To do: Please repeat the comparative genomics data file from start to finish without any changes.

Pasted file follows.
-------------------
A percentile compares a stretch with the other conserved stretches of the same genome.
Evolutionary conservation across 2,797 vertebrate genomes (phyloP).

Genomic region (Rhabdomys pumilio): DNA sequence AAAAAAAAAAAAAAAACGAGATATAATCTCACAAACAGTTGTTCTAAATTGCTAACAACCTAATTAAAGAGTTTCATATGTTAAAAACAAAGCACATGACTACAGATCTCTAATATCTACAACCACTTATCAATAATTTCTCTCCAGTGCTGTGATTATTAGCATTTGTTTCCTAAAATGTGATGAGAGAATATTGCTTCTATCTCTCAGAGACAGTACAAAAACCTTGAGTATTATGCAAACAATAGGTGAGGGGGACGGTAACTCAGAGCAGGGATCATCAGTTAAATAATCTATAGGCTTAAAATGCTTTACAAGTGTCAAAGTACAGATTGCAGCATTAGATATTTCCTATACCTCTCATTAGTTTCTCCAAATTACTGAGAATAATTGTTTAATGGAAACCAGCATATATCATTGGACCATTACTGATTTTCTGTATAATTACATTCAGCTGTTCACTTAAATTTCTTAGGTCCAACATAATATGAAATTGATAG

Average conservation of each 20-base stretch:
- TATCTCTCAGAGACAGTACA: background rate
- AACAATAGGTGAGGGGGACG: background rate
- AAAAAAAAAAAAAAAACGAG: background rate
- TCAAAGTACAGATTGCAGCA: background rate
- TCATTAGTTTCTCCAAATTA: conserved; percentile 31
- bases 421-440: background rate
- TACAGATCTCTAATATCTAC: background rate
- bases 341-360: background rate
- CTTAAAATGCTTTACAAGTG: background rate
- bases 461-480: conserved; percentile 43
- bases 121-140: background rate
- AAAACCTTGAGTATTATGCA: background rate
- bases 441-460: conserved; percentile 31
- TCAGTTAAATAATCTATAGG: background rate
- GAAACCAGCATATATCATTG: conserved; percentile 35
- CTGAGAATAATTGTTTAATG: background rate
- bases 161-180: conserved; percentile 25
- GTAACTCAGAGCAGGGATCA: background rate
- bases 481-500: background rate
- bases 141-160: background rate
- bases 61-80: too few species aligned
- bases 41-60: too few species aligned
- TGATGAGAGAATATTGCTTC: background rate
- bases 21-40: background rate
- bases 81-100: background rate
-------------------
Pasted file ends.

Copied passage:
A percentile compares a stretch with the other conserved stretches of the same genome.
Evolutionary conservation across 2,797 vertebrate genomes (phyloP).

Genomic region (Rhabdomys pumilio): DNA sequence AAAAAAAAAAAAAAAACGAGATATAATCTCACAAACAGTTGTTCTAAATTGCTAACAACCTAATTAAAGAGTTTCATATGTTAAAAACAAAGCACATGACTACAGATCTCTAATATCTACAACCACTTATCAATAATTTCTCTCCAGTGCTGTGATTATTAGCATTTGTTTCCTAAAATGTGATGAGAGAATATTGCTTCTATCTCTCAGAGACAGTACAAAAACCTTGAGTATTATGCAAACAATAGGTGAGGGGGACGGTAACTCAGAGCAGGGATCATCAGTTAAATAATCTATAGGCTTAAAATGCTTTACAAGTGTCAAAGTACAGATTGCAGCATTAGATATTTCCTATACCTCTCATTAGTTTCTCCAAATTACTGAGAATAATTGTTTAATGGAAACCAGCATATATCATTGGACCATTACTGATTTTCTGTATAATTACATTCAGCTGTTCACTTAAATTTCTTAGGTCCAACATAATATGAAATTGATAG

Average conservation of each 20-base stretch:
- TATCTCTCAGAGACAGTACA: background rate
- AACAATAGGTGAGGGGGACG: background rate
- AAAAAAAAAAAAAAAACGAG: background rate
- TCAAAGTACAGATTGCAGCA: background rate
- TCATTAGTTTCTCCAAATTA: conserved; percentile 31
- bases 421-440: background rate
- TACAGATCTCTAATATCTAC: background rate
- bases 341-360: background rate
- CTTAAAATGCTTTACAAGTG: background rate
- bases 461-480: conserved; percentile 43
- bases 121-140: background rate
- AAAACCTTGAGTATTATGCA: background rate
- bases 441-460: conserved; percentile 31
- TCAGTTAAATAATCTATAGG: background rate
- GAAACCAGCATATATCATTG: conserved; percentile 35
- CTGAGAATAATTGTTTAATG: background rate
- bases 161-180: conserved; percentile 25
- GTAACTCAGAGCAGGGATCA: background rate
- bases 481-500: background rate
- bases 141-160: background rate
- bases 61-80: too few species aligned
- bases 41-60: too few species aligned
- TGATGAGAGAATATTGCTTC: background rate
- bases 21-40: background rate
- bases 81-100: background rate